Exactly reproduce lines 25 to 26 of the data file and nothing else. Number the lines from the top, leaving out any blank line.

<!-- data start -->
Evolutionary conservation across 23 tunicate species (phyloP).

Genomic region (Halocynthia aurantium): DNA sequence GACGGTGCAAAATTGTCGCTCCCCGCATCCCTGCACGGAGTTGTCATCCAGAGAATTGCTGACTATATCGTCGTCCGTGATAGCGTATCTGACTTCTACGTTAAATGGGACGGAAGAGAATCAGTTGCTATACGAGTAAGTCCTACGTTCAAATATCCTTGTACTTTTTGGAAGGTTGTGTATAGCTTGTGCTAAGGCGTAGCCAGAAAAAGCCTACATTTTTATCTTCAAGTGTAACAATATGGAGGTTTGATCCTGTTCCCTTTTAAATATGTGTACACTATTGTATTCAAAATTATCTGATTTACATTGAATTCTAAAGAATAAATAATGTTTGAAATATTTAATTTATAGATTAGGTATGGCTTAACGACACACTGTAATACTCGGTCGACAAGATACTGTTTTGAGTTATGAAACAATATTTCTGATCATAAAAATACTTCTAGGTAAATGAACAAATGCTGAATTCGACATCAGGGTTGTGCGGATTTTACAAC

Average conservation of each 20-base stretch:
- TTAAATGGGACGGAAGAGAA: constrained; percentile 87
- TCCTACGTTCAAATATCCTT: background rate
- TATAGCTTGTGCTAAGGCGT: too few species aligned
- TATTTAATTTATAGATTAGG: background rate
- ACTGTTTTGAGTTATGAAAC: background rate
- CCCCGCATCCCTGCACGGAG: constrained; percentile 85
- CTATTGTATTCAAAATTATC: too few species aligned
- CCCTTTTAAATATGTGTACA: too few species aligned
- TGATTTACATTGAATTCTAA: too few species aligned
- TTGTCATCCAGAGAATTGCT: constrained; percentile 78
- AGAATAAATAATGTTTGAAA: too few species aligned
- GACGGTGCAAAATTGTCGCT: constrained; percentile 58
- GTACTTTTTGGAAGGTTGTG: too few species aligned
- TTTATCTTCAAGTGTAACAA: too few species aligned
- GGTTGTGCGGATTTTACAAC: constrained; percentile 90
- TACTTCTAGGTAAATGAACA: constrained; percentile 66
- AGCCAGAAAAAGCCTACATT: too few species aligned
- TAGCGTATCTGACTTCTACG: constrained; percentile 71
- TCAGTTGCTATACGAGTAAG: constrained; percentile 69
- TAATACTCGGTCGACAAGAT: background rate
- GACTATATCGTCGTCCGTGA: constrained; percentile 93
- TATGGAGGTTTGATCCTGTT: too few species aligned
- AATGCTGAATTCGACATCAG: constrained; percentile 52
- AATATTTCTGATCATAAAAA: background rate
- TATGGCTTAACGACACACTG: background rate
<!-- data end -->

- TATGGAGGTTTGATCCTGTT: too few species aligned
- AATGCTGAATTCGACATCAG: constrained; percentile 52